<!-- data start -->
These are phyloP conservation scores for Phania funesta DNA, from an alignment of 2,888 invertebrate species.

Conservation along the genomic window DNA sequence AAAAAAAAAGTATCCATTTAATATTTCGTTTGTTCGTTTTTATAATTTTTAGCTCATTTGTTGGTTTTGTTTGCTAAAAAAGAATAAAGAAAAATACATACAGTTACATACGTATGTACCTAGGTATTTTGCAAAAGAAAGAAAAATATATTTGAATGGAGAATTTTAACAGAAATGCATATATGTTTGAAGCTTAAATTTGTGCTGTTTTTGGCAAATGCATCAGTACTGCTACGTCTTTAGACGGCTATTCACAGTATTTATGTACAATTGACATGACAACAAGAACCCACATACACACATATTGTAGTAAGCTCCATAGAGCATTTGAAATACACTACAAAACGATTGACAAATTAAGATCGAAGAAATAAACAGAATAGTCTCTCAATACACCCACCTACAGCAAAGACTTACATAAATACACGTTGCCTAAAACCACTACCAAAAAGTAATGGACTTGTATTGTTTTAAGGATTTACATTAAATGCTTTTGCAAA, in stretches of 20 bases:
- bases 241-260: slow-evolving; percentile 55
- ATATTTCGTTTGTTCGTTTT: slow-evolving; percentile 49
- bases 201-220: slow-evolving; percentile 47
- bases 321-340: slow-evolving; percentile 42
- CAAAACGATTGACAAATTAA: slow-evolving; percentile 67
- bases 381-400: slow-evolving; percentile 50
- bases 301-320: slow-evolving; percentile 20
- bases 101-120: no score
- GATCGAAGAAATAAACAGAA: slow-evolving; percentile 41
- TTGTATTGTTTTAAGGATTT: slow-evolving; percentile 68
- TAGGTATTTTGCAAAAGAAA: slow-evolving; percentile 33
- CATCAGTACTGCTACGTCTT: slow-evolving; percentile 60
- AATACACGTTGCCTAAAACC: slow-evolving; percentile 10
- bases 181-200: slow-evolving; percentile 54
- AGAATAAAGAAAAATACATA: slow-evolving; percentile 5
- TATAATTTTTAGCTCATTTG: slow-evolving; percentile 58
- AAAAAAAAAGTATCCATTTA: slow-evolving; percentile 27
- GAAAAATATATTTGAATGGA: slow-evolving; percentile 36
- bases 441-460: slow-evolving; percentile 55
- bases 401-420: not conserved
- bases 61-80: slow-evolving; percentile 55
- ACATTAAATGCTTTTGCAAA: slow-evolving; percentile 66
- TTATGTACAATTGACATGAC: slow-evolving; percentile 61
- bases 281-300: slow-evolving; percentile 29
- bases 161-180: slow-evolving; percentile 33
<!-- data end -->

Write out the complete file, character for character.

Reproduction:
These are phyloP conservation scores for Phania funesta DNA, from an alignment of 2,888 invertebrate species.

Conservation along the genomic window DNA sequence AAAAAAAAAGTATCCATTTAATATTTCGTTTGTTCGTTTTTATAATTTTTAGCTCATTTGTTGGTTTTGTTTGCTAAAAAAGAATAAAGAAAAATACATACAGTTACATACGTATGTACCTAGGTATTTTGCAAAAGAAAGAAAAATATATTTGAATGGAGAATTTTAACAGAAATGCATATATGTTTGAAGCTTAAATTTGTGCTGTTTTTGGCAAATGCATCAGTACTGCTACGTCTTTAGACGGCTATTCACAGTATTTATGTACAATTGACATGACAACAAGAACCCACATACACACATATTGTAGTAAGCTCCATAGAGCATTTGAAATACACTACAAAACGATTGACAAATTAAGATCGAAGAAATAAACAGAATAGTCTCTCAATACACCCACCTACAGCAAAGACTTACATAAATACACGTTGCCTAAAACCACTACCAAAAAGTAATGGACTTGTATTGTTTTAAGGATTTACATTAAATGCTTTTGCAAA, in stretches of 20 bases:
- bases 241-260: slow-evolving; percentile 55
- ATATTTCGTTTGTTCGTTTT: slow-evolving; percentile 49
- bases 201-220: slow-evolving; percentile 47
- bases 321-340: slow-evolving; percentile 42
- CAAAACGATTGACAAATTAA: slow-evolving; percentile 67
- bases 381-400: slow-evolving; percentile 50
- bases 301-320: slow-evolving; percentile 20
- bases 101-120: no score
- GATCGAAGAAATAAACAGAA: slow-evolving; percentile 41
- TTGTATTGTTTTAAGGATTT: slow-evolving; percentile 68
- TAGGTATTTTGCAAAAGAAA: slow-evolving; percentile 33
- CATCAGTACTGCTACGTCTT: slow-evolving; percentile 60
- AATACACGTTGCCTAAAACC: slow-evolving; percentile 10
- bases 181-200: slow-evolving; percentile 54
- AGAATAAAGAAAAATACATA: slow-evolving; percentile 5
- TATAATTTTTAGCTCATTTG: slow-evolving; percentile 58
- AAAAAAAAAGTATCCATTTA: slow-evolving; percentile 27
- GAAAAATATATTTGAATGGA: slow-evolving; percentile 36
- bases 441-460: slow-evolving; percentile 55
- bases 401-420: not conserved
- bases 61-80: slow-evolving; percentile 55
- ACATTAAATGCTTTTGCAAA: slow-evolving; percentile 66
- TTATGTACAATTGACATGAC: slow-evolving; percentile 61
- bases 281-300: slow-evolving; percentile 29
- bases 161-180: slow-evolving; percentile 33